• Image about Titanic
Cameron and DiCaprio watching footage during filming
Merie Weismiller Wallace/Paramount Pictures and Twentieth Century Fox

“Jim has an incredible eye, and he’s passionate about this project,” says Pace, who serves as co-chairman of the Cameron | Pace Group. “Jim’s will and sheer determination make this movie as close as humanly possible to what it would have been like if he’d shot it in native 3-D.”

Cameron hopes that Titanic’s dramatic moments will showcase the true power of the third dimension. After all, a well-shot action movie plays great in 2-D as well as 3-D. “3-D definitely enhances small human interactions,” he explains. “Intimate moments are powerful in 3-D because you feel as if you’re really there. You feel as if you’re in these amazing spaces in the ship, or you’re going through the jeopardy of Jack and Rose. It takes it up to a whole other level.”

If Titanic becomes a 3-D blockbuster, as analysts are predicting, it could pave the way for other classic film makeovers. George Lucas already has Industrial Light & Magic converting his six Star Wars films into 3-D, with Episode I: The Phantom Menace released theatrically in February with the added dimension. Cameron believes that if you love a movie like Jaws or the Indiana Jones trilogy, it will be a better experience in 3-D, as long as the conversion is done well and the original filmmaker makes the creative decisions. There could even be more 3-D conversions of Cameron’s own library of hits down the road.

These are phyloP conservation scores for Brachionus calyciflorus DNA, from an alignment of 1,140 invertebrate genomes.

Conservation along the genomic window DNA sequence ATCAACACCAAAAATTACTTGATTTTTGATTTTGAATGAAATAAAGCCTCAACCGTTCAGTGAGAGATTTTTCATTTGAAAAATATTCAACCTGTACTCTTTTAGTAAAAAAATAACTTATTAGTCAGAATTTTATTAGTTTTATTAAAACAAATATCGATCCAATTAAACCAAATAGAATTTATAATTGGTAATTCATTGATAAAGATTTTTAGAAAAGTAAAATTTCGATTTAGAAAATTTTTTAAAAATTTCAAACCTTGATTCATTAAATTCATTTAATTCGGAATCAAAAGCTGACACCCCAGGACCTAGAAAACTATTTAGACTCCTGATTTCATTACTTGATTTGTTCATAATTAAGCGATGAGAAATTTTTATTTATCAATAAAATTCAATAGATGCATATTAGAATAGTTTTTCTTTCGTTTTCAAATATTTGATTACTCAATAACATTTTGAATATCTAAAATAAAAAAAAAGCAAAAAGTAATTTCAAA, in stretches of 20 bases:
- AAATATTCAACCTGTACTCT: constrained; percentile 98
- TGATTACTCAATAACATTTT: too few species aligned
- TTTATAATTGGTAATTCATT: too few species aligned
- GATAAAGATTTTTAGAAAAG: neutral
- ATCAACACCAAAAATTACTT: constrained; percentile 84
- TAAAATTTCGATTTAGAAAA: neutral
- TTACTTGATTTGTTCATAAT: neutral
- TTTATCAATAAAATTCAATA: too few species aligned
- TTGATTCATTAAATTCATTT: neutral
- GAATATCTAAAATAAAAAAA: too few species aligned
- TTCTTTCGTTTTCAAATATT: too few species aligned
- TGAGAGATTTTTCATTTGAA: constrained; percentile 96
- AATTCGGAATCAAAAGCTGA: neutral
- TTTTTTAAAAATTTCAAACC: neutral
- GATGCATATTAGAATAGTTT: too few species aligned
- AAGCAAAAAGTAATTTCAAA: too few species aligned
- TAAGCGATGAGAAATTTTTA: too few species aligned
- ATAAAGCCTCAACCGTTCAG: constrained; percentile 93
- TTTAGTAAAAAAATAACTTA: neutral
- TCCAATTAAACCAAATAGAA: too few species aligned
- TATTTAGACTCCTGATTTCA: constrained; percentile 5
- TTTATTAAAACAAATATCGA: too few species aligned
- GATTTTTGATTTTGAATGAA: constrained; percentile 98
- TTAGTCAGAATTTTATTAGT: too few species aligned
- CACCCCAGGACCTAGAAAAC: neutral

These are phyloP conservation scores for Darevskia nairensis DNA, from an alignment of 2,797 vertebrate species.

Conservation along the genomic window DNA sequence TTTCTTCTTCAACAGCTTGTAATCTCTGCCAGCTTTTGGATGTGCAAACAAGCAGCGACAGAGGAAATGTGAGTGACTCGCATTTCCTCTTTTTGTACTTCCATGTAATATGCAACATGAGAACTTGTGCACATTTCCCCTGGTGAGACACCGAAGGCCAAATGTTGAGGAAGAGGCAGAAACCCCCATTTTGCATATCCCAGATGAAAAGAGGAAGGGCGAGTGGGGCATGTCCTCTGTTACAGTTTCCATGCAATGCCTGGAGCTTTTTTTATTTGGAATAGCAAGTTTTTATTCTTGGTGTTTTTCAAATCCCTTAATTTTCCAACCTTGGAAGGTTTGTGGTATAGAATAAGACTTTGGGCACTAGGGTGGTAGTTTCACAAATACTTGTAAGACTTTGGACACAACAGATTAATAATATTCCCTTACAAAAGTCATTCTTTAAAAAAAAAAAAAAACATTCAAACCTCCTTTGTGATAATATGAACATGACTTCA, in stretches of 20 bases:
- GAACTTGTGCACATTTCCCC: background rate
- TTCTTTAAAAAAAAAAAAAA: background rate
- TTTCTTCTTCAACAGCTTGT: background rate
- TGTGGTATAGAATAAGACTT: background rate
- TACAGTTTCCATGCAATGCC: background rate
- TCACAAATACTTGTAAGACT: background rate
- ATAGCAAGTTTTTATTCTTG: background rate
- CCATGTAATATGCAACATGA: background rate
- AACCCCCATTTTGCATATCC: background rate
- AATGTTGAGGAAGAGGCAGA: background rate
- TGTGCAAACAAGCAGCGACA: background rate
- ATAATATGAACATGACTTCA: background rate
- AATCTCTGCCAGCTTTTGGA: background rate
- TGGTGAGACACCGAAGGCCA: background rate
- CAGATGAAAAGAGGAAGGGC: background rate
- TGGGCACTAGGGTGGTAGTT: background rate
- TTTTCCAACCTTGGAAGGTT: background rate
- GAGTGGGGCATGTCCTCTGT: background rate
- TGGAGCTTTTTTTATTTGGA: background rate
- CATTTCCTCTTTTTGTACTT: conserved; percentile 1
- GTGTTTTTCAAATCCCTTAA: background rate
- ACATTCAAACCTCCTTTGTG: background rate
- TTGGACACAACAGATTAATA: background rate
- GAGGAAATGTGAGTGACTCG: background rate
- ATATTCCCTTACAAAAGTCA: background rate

But for now, the director is focused on Pandora, with Avatar 2 expected to debut in 2016. He’s also working closely with Walt Disney World Imagineers in building an Avatar theme park in Disney’s Animal Kingdom Park in Florida, with construction scheduled to begin in 2013.

With each project in his illustrious career, technology has played an integral role in bringing Cameron’s visions to the big screen. And he loves the never-ending challenge of pushing filmmaking forward.

“We’re like backyard drag racers,” he says. “We build the car, then we race the car and work on the engine. We’re gearheads at heart. We’re constantly competing with the laws of physics and thermodynamics in an attempt to make the 3-D cameras smaller and lighter and easier to use.”


JOHN GAUDIOSI has covered technology and games for outlets like Forbes, The Hollywood Reporter and Gamerlive.tv for 20 years. He enjoys watching 3-D movies and playing 3-D games on his 3-D TV at his home in Raleigh, N.C.